Type Language, or TL, is used to represent types and functions used by the API. A TL-Schema is a collection of available types and functions. In MTProto, TL constructs will be serialised into binary form before being embedded as the payload of MTProto messages, however we can leave this to the client library which we will be using.
An example of a TL-Schema (types are declared first, followed by functions with a separator in between):
A TL function invocation and result using functions and types from the above TL-Schema, and equivalent binary representation (from the official documentation):
The Telegram API is versioned using TL-Schema layers; each layer has a unique TL-Schema. The Telegram website contains the current TL-Schema and previous layers at https://core.telegram.org/schema.
Or so it seems, it turns out that although the latest TL-Schema layer on the Telegram website is Layer 23, at time of writing the latest layer is actually already Layer 71. You can find the latest TL-Schema here instead.
Creating a Telegram application
You will need to obtain an api_id and api_hash to interact with the Telegram API. Follow the directions from the official documentation here: https://core.telegram.org/api/obtaining_api_id.
You will have to visit https://my.telegram.org/ and login with your phone number and confirmation code which will be sent on Telegram, and fill in the form under “API Development Tools” with an app title and short name. Afterwards, you can find your api_id and api_hash at the same place.
Alternatively, the same instructions mention that you can use the sample credentials which can be found in Telegram source codes for testing. For convenience, I’ll be using the credentials I found in the Telegram Desktop source code on GitHub in the sample code here.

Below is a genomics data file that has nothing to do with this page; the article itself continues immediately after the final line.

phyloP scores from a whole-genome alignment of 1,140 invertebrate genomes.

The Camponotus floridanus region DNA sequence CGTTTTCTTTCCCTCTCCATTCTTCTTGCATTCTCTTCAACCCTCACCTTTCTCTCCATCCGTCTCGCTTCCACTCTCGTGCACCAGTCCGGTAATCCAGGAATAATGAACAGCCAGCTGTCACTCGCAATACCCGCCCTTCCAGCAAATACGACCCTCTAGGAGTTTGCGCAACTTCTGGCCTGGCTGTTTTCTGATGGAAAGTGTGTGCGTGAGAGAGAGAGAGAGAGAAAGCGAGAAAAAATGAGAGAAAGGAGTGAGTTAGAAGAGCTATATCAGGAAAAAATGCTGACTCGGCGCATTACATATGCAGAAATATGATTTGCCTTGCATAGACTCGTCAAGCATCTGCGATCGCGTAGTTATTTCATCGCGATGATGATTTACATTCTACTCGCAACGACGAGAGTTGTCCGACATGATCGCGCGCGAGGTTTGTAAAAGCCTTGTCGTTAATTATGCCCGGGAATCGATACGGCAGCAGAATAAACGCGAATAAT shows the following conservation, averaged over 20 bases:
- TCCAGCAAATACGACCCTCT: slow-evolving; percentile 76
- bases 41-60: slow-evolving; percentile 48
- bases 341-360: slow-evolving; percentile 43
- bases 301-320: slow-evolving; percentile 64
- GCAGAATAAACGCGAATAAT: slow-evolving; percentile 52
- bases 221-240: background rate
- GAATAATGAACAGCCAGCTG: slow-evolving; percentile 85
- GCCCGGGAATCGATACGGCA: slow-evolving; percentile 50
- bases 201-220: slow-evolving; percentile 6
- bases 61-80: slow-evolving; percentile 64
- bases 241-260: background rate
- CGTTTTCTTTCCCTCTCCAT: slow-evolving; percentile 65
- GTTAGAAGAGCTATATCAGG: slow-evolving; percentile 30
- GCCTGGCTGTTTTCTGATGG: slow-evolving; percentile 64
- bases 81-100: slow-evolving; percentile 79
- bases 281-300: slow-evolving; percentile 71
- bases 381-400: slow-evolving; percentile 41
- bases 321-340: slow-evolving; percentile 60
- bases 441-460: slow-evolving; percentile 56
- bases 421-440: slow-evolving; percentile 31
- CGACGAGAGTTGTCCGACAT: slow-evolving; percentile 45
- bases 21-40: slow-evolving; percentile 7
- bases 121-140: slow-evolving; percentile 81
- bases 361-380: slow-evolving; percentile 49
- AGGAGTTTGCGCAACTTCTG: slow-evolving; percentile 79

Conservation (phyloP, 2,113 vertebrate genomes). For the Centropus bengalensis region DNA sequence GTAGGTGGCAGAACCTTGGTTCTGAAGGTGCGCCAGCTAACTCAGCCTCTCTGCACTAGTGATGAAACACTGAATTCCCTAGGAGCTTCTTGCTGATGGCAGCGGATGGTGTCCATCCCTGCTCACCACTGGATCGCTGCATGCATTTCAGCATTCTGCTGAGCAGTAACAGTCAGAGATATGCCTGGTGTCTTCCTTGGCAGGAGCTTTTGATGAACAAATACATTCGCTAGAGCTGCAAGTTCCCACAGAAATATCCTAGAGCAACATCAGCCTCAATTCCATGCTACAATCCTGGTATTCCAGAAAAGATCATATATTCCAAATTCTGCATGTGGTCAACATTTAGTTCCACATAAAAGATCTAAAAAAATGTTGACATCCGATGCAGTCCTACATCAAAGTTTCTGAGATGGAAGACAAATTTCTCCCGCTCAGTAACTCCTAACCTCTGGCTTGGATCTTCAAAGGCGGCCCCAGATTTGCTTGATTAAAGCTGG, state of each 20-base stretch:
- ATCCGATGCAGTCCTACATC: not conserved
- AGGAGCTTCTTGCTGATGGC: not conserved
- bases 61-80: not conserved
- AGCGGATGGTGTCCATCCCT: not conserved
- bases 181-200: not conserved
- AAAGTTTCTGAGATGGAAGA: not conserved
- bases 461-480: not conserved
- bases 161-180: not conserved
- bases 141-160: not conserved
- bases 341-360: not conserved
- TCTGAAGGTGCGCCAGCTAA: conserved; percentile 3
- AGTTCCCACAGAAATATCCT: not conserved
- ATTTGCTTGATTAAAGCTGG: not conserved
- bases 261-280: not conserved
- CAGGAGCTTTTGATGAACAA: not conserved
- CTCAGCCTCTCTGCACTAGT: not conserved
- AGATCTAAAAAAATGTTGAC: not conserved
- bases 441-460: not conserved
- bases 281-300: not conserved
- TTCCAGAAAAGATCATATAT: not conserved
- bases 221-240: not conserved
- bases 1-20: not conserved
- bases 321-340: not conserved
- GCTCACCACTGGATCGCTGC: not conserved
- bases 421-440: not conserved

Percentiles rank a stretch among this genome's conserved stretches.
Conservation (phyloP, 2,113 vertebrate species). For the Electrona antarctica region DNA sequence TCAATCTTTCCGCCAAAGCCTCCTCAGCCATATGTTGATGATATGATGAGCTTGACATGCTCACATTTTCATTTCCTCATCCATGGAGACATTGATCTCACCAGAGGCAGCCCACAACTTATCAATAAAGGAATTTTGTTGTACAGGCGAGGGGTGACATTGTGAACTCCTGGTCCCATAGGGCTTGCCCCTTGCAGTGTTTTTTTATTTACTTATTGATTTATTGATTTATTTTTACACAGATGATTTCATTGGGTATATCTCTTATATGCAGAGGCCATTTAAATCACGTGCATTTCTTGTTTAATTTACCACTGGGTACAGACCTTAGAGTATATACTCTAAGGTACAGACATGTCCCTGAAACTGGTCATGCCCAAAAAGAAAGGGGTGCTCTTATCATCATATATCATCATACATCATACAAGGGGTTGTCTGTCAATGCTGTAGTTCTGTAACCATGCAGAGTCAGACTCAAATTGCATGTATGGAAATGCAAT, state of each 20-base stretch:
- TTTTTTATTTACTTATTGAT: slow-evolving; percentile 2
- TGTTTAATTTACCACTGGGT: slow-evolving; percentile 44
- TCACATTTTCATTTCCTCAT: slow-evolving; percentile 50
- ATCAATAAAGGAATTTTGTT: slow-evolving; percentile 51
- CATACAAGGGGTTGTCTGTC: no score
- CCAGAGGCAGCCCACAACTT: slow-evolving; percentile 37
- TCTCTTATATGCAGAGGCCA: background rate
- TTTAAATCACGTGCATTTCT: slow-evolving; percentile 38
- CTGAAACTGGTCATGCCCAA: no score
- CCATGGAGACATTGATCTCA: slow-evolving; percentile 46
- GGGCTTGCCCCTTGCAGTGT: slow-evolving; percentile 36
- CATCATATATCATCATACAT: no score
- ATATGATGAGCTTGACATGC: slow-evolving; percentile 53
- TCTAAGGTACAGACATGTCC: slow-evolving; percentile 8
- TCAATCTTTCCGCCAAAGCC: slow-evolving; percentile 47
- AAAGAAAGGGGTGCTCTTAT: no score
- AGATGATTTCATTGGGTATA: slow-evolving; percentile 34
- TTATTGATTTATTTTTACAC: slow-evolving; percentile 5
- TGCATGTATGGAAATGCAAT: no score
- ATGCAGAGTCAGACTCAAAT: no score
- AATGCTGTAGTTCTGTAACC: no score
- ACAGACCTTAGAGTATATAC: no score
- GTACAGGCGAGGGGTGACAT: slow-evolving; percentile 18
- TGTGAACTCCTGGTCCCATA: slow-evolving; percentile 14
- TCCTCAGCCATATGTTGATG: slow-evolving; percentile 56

We’ll be using Telethon to communicate with the Telegram API. Telethon is a Python 3 client library (which means you will have to use Python 3) for the Telegram API which will handle all the protocol-specific tasks for us, so we’ll only need to know what types to use and what functions to call.
You can install Telethon with pip :
Use the pip corresponding to your Python 3 interpreter; this may be pip3 instead. (Random: Recently Ubuntu 17.10 was released, and it uses Python 3 as its default Python installation.)
Creating a client
Before you can start interacting with the Telegram API, you need to create a client object with your api_id and api_hash and authenticate it with your phone number. This is similar to logging in to Telegram on a new device; you can imagine this client as just another Telegram app.
Below is some code to create and authenticate a client object, modified from the Telethon documentation:
As mentioned earlier, the api_id and api_hash above are from the Telegram Desktop source code. Put your own phone number into the phone variable.
Telethon will create a .session file in its working directory to persist the session details, just like how you don’t have to re-authenticate to your Telegram apps every time you close and reopen them. The file name will start with the username variable. It is up to you if you want to change it, in case you want to work with multiple sessions.
If there was no previous session, running this code will cause an authorisation code to be sent to you via Telegram. If you have enabled Two-Step Verification on your Telegram account, you will also need to enter your Telegram password. After you have authenticated once and the .session file is saved, you won’t have to re-authenticate again until your session expires, even if you run the script again.
If the client was created and authenticated successfully, an object representing yourself should be printed to the console. It will look similar to (the ellipses … mean that some content was skipped):
Now you can use this client object to start making requests to the Telegram API.